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  #1  
Old 07-31-2004, 10:58 PM
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Location: Joliet Illinois
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Stuck Brake Piston

I replaced the rear brake pads on my '88 260e today and found that one brake piston was stuck. I removed the rubber boot and lubricated the piston with brake fluid and was able to force it in with a C-clamp. After working it in and out, it seems to be almost normal again.

Should I start looking for a replacement caliper or will my fix be okay until the next pad replacement?

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  #2  
Old 07-31-2004, 11:23 PM
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You'll know right away when you take it for a drive. If it pulls to the side away from the stuck piston, the piston is still binding and you will probably have to rebuild the caliper or get a rebuilt caliper. If it tracks straight when you brake hard, you are golden
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  #3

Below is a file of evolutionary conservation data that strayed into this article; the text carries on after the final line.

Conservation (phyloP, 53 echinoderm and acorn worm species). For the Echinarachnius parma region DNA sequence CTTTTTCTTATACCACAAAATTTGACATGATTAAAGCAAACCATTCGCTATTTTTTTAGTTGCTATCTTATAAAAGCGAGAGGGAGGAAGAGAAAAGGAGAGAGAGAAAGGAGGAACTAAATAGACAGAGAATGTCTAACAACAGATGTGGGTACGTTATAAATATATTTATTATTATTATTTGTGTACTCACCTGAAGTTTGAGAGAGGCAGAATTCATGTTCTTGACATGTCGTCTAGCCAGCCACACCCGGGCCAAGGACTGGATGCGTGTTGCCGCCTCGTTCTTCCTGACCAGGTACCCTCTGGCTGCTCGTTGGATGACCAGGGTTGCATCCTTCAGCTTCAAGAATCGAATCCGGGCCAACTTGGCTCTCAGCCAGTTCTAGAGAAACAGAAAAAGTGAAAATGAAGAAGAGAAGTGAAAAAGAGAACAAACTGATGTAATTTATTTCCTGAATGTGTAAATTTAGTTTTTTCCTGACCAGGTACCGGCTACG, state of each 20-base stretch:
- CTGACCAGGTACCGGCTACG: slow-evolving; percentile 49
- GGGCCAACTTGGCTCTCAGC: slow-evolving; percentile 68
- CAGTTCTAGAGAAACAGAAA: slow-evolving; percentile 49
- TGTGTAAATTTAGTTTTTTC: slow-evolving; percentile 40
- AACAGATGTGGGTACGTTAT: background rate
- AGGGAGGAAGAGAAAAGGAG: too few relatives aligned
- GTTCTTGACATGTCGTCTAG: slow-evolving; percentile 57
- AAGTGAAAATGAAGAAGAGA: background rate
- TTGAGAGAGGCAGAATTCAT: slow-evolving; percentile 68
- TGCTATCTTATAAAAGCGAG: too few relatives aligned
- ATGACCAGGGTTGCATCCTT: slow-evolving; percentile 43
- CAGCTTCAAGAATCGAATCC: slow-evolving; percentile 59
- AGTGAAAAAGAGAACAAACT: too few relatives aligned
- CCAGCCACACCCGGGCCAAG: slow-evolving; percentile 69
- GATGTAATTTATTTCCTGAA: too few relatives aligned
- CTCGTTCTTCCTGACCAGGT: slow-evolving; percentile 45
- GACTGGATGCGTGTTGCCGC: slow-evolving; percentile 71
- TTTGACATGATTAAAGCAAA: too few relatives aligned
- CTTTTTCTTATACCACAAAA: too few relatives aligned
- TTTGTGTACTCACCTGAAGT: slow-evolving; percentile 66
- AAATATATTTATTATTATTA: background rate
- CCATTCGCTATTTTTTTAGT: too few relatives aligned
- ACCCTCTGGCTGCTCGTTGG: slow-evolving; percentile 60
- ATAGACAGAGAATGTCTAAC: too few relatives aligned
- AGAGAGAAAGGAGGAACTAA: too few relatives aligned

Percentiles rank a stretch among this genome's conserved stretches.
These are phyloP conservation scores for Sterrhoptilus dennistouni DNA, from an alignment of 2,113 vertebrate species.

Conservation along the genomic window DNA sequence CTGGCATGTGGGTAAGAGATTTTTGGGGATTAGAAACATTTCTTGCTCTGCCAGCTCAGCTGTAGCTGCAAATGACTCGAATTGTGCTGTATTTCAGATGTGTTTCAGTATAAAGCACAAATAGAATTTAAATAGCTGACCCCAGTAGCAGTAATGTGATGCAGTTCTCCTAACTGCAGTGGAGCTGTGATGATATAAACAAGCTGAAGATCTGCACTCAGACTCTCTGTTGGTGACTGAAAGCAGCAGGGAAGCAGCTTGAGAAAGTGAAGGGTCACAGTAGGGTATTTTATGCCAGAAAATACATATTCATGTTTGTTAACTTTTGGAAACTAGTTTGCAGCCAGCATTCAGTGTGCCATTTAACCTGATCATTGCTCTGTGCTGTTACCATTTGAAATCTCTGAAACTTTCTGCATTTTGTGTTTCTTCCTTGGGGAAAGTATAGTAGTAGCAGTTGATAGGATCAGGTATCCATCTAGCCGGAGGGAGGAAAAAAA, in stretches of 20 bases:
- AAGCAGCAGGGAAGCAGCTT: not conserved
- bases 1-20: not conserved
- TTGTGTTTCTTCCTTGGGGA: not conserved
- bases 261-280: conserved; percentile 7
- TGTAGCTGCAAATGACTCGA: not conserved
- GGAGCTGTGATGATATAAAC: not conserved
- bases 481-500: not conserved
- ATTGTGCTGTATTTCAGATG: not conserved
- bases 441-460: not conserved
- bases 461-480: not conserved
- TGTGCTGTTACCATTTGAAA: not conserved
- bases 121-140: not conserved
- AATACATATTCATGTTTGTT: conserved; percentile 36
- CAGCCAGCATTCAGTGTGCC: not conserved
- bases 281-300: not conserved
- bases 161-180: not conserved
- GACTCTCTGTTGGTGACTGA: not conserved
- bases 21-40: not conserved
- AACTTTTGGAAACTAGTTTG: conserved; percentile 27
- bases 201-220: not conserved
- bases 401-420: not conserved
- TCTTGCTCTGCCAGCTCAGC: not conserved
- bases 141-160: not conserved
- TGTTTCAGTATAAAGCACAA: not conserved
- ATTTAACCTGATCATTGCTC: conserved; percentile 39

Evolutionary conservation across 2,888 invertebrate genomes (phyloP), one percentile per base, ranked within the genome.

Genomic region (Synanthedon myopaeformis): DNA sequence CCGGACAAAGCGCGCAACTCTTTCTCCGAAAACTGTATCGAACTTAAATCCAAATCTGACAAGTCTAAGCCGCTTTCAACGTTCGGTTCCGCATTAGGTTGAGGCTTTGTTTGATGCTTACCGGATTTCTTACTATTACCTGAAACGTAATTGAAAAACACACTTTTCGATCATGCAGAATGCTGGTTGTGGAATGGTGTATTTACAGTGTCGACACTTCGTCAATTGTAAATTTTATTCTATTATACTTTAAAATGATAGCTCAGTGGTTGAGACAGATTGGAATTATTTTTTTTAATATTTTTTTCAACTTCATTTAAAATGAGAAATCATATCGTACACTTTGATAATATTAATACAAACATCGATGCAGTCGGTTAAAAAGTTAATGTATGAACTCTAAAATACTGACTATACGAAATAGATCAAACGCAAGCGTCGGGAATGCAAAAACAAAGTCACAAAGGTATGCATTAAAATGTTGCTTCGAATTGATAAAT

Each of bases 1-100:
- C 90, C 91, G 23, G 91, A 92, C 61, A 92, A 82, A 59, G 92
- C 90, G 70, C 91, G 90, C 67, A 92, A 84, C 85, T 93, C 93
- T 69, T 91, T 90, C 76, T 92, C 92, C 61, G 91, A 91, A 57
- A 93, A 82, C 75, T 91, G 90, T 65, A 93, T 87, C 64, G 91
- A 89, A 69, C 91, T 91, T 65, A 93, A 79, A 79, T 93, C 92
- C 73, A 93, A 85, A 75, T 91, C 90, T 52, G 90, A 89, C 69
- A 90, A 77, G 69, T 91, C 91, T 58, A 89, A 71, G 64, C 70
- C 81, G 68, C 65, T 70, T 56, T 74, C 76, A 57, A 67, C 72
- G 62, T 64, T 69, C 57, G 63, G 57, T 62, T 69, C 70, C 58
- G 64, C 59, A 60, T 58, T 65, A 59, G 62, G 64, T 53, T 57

Old 08-01-2004, 12:38 PM
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Get caliper rebuild kits and rebuild (that is, replace seal and dust boot) on both calipers on that axle.

The only reason they stick is bad boots or seals. There are several causes (old age, for intance, when the rubber gets hard), but if it stuck, it will stick again until properly cleaned and a new piston seal is installed.

Also, on later models with floating calipers, check for play in the guide rods and bushings, too. Usually shows up as tapered brake pads, thinner at the front than the rear, too. If there is any perceptible side play, replace them as loose floating calipers cause major reductions in braking effeciency.

Make sure you do not run the rotors too thin -- if there is a distinct lip at the edge of the rotor where the pads don't quite cover it, replace the rotor, it's too thin. Usually, by the time you've worn out the second set of pads on a rotor, the rotor is gone.